• Re: (Score:3, Informative)

          by LaughingCoder (914424)

          The platform is still pretty useless to the application developer

          Do you know this from experience? Because I have done quite a bit of developing on Smartphone and Windows Mobile. And these weren't toy applications - they were fat client applications involving quite a bit of math, multithreading, multimedia (audio), network IO, and a fairly complicated UI. In addition, I was able to use the exact same source tree for both the desktop client and the mobile client, with just a smattering of ifdefs to cover ov

      • Check out the HP 2133 Mini-note. 8.9" screen running at ~1280x768.
    • Tandy 100 was a better fit, full sized keyboard and a week on AA batteries.
  • by elh_inny (557966) on Monday May 05, 2008 @04:46PM (#23304714) Homepage Journal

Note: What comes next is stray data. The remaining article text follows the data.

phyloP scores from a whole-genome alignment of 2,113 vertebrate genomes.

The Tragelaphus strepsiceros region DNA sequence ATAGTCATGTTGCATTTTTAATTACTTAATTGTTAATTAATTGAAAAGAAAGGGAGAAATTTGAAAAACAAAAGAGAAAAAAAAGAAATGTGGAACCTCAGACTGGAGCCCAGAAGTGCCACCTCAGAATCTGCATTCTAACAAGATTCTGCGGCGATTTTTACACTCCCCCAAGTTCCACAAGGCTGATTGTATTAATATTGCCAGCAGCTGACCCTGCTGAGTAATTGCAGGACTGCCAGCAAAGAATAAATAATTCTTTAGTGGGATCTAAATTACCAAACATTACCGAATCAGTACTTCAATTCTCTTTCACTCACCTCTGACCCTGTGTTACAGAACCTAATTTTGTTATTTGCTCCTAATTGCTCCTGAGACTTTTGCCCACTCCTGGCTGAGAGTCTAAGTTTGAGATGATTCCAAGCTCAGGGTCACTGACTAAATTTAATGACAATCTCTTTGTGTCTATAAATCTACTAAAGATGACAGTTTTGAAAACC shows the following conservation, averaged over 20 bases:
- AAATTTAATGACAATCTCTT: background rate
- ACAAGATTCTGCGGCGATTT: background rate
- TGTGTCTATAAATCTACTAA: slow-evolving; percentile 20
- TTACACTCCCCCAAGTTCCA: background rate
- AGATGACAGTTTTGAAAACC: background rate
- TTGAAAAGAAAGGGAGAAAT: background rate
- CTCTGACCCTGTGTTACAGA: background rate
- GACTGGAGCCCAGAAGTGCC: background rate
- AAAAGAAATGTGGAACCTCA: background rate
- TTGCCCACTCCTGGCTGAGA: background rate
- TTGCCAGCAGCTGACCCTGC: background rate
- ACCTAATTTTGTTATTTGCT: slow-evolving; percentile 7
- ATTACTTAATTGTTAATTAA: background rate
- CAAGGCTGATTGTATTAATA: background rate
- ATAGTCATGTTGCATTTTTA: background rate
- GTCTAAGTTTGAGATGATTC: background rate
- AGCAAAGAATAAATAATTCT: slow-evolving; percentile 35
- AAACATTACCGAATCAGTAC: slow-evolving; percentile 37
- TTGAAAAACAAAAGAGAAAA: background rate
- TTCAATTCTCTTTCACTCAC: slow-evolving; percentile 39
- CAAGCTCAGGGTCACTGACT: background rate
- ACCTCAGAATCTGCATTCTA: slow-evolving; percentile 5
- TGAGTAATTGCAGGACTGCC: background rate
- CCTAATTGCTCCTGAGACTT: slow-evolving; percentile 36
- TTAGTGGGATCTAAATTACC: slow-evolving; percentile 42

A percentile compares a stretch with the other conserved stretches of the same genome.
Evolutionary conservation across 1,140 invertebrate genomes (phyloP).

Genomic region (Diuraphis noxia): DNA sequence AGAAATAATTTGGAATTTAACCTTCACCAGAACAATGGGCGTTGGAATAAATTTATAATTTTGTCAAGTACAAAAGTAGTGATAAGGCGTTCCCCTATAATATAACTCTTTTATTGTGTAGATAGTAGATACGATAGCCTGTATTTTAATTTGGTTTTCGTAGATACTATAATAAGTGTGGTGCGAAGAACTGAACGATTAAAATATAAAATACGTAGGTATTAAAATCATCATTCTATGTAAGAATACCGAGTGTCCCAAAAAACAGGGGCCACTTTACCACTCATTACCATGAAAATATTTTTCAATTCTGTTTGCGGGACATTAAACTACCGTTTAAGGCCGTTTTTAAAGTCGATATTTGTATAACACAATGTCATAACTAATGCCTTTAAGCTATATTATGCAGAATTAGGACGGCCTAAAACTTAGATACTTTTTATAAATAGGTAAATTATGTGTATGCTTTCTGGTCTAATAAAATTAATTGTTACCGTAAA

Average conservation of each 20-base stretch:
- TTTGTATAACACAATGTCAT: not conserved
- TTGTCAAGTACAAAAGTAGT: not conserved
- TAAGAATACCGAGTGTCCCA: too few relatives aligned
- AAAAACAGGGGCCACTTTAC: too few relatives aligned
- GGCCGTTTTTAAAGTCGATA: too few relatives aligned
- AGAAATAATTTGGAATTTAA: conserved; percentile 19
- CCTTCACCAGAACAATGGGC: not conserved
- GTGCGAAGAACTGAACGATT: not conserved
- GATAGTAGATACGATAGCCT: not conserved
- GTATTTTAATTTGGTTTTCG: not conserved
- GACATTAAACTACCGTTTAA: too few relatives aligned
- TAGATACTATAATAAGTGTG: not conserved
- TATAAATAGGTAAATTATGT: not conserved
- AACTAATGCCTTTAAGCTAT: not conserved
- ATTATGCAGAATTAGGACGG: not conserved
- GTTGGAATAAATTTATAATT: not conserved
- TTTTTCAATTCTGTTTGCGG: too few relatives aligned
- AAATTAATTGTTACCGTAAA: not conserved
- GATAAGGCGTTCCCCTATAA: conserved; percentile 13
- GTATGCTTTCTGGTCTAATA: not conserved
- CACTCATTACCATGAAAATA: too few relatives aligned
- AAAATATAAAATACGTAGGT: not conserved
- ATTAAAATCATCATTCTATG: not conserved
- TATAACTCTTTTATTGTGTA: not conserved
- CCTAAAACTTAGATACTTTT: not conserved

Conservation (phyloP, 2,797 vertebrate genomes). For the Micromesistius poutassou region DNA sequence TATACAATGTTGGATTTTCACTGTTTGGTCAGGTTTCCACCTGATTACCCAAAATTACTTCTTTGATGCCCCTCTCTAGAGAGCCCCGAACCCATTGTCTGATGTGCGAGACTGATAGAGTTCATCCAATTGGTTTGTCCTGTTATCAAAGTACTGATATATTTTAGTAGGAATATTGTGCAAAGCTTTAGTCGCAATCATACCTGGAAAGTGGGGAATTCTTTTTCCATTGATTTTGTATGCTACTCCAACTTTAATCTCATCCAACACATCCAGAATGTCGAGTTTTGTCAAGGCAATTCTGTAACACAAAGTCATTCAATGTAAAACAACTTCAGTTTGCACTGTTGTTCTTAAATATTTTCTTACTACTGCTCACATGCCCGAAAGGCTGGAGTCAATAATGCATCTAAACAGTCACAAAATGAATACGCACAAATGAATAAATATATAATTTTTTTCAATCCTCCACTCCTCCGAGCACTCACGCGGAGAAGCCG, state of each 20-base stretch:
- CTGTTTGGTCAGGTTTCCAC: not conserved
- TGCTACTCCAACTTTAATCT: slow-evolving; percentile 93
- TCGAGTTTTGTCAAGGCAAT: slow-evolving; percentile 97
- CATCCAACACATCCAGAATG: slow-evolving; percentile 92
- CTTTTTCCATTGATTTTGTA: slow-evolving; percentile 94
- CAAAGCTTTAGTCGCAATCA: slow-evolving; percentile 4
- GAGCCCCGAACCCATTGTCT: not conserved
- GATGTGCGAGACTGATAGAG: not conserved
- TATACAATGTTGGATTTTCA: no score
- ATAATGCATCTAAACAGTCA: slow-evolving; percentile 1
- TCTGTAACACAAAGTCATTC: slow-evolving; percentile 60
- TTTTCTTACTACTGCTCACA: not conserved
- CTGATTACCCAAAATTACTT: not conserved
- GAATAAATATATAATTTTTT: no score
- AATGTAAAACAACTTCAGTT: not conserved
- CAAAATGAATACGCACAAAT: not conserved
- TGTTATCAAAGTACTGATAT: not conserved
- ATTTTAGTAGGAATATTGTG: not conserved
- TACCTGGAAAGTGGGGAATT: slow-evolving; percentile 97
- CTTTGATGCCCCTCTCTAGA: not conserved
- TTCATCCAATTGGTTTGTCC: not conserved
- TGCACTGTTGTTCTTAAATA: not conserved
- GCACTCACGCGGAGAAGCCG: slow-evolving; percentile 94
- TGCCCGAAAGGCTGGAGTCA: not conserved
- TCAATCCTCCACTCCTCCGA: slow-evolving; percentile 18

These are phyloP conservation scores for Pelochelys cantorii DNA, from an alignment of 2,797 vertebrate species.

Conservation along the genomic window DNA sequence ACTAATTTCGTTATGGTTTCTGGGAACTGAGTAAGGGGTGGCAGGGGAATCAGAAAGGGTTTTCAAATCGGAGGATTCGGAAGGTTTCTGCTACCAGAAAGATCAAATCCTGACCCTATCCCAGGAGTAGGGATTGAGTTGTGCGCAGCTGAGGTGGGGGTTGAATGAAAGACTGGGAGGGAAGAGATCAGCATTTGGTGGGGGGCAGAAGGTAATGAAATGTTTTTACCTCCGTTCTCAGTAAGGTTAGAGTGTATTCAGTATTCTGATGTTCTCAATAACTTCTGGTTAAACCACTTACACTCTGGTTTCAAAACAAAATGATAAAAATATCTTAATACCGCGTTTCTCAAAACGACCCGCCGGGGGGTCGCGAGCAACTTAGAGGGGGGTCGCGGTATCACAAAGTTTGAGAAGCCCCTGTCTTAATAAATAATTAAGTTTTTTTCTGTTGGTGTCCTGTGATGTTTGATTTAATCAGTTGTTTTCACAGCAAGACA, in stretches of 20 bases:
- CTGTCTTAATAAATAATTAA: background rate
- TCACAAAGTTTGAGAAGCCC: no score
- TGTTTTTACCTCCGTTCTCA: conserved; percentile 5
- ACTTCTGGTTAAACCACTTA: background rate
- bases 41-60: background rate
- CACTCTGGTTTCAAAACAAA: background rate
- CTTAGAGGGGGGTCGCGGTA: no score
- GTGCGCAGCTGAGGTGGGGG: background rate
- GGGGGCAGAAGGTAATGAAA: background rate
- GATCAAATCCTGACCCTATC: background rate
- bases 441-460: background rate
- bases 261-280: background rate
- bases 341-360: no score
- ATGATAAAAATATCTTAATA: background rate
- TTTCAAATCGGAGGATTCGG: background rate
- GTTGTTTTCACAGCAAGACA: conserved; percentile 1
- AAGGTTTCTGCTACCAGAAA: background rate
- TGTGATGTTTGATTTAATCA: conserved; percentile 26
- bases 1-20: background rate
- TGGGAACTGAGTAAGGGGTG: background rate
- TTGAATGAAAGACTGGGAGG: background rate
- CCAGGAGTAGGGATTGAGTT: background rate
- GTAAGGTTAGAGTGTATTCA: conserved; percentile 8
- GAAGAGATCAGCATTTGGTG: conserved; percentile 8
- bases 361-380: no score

To me that the natural directions - chips are getting smaller, consume less power, so getting ultra-portable gets more affordable.

    Now the limiting factor in usability of those devices seem to be not the processing power, but human interaction.

    Both the keyboard and the screen are inevitably small, which makes typing and reading a challenge.
    Some say that the future is in portable projectors and virtual keyboards, but that doesn't seem to be the ultimate solution - you need two flat surfaces and some headroom for those, which seems not to be the case for instance in an airplane.

    I think challenges like efficient voice commands, or even brain waves (aka NIA) are the solution for input.

    For the output again a direct interface to the nerves or to the eye, or else, there will still be need for full sized peripherals, so it won't matter how small can the computers themselves get.
    • Re: (Score:3, Interesting)

      by 91degrees (207121)
      Wearables might come into their own. The screen can be shrunk to the size of a pair of glasses (and a stereo display means you can move the apparent position of the screen). Keyboards are a little more tricky but perhaps people will be okay wearing them on their wrists or on a belt.